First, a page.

Prof. Bryan Caplan
I. Permanent Income Anomalies
A. If you have diminishing marginal utility of consumption and access to intertemporal markets, tailoring your consumption to your current income makes little sense.
B. Instead, the smart thing to do is base your consumption on your permanent, or expected long-run, income. This is one of the main insights that won Friedman his Nobel prize.
C. Obviously there is a lot of truth in the PIH. Young people tend to build up a lot of debt, and pay it off as they age. Once they retire, they consume out of the assets they built up during their working years.
D. Nevertheless, behavioral economists have assembled a long list of violations of the PIH. It does not seem to work perfectly.
E. For one thing, consumption seems moderately sensitive to current income. Medical students go into debt, but their consumption levels predictably rise once they begin practicing. More formal statistical analysis confirms this impression: current income has a moderate ability to predict current consumption.
F. In addition, consumption responses seem to vary with the nature of the income. Most people who get a windfall - like a one-time cash bonus - rarely use it to raise their consumption smoothly over their lifespan.
1. Question: How do durable goods alter PIH predictions?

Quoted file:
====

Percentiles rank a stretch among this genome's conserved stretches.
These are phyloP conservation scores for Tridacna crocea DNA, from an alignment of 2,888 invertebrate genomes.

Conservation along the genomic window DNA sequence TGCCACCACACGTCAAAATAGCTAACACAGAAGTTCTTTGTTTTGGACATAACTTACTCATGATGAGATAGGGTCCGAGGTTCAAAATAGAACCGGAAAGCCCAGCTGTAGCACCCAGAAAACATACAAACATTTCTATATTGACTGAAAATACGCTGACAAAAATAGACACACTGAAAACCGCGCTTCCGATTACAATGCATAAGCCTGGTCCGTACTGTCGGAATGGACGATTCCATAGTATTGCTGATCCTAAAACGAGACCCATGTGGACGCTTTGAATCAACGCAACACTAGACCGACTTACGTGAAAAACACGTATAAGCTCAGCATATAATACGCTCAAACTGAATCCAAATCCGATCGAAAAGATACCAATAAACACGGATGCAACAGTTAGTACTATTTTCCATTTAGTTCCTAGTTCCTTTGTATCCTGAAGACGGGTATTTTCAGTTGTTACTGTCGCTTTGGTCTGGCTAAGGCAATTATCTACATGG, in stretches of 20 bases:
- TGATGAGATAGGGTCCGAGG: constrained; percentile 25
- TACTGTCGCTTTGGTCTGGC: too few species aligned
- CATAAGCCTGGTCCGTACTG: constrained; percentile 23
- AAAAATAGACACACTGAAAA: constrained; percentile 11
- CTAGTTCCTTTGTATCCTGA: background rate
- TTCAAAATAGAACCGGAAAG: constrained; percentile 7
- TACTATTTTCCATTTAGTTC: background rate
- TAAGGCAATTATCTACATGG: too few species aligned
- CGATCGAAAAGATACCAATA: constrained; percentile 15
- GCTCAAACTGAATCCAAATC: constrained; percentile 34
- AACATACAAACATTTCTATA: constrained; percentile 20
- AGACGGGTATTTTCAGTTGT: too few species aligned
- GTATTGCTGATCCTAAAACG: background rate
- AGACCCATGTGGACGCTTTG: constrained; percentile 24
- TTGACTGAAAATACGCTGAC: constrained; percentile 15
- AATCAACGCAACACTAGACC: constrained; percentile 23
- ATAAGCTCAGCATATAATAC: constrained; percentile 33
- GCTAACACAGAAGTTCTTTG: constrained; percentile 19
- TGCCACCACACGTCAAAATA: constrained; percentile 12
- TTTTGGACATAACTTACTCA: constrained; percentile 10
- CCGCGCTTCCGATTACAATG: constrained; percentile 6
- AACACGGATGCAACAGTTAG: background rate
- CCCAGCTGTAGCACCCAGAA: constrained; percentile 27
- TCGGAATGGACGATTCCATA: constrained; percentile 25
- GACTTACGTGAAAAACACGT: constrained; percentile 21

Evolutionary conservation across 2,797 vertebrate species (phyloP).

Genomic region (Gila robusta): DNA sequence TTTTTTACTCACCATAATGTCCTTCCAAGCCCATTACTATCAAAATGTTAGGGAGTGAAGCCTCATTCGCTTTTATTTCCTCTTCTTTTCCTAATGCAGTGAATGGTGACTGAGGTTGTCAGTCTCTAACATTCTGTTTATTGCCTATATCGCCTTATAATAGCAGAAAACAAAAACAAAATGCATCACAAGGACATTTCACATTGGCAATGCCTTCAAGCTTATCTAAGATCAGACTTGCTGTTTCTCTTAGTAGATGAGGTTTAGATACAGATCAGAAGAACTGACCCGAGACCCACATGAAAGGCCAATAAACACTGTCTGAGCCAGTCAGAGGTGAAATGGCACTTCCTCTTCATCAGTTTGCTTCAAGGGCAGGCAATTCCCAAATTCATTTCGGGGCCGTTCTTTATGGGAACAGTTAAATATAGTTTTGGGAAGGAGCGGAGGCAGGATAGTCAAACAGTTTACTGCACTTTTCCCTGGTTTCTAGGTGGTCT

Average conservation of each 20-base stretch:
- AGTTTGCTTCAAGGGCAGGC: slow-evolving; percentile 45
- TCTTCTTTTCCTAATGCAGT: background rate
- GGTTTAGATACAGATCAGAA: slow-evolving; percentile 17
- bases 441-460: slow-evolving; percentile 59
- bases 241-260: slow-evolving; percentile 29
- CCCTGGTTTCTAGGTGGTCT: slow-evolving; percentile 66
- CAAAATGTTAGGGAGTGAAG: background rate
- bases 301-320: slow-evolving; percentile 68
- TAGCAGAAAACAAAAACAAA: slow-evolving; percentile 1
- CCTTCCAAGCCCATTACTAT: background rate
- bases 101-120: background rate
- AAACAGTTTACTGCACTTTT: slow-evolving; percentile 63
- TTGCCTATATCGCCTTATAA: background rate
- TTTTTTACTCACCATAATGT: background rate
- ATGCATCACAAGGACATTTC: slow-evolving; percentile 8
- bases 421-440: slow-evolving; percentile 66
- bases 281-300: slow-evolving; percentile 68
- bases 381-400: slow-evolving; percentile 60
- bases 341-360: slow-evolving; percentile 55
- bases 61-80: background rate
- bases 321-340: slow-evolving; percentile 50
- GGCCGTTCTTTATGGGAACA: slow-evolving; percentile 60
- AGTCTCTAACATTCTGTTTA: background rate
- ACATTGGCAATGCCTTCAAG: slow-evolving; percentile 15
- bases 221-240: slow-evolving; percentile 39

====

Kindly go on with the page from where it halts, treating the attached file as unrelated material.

G. Similarly, there is empirical evidence that people are reluctant to tap into both pensions and home equity to smooth their current income. Reverse mortgages are extremely unpopular, even for elderly people living very modesty in high-value homes.
II. Liquidity Constraints Versus Debt Aversion
A. The standard neoclassical explanation for the partial failure of the PIH is liquidity constraints. A medical student can't borrow more than a small fraction of his future income stream; he lacks the necessary collateral.
B. However, liquidity constraints only explain away anomalies where individuals are indeed liquidity constrained. Once people have significant home equity, liquidity constraints no longer bind. But many deviations from the PIH persist.
C. Behavioral economists argue that there is a separate phenomenon of "debt aversion." People simply dislike being in debt, as such.
D. Evidence? For one thing, most second mortgages are taken out for home improvements, not to smooth consumption.
E. We also see people pre-paying low home mortgage and student loans instead of investing surplus funds in the broader market.
F. Interesting: though a common theme in behavioral economics is that people are excessively impatient, the debt aversion evidence points in the opposite direction. People would be better off if they borrowed more to live better today.
III. PDV, Diversification, and Risk Premia
A. In a world of certainty, the price of every asset has to equal its PDV.
B. With risk-neutrality, this result holds under uncertainty as well. The only difference is that assets go for their expected PDV.
C. Once there are enough risk-averse agents, though, factors besides assets' PDVs begin to matter. In particular, we would expect assets to trade for their PDV minus some risk discount (equivalently, we would expect assets to earn a normal rate of return plus a risk premium).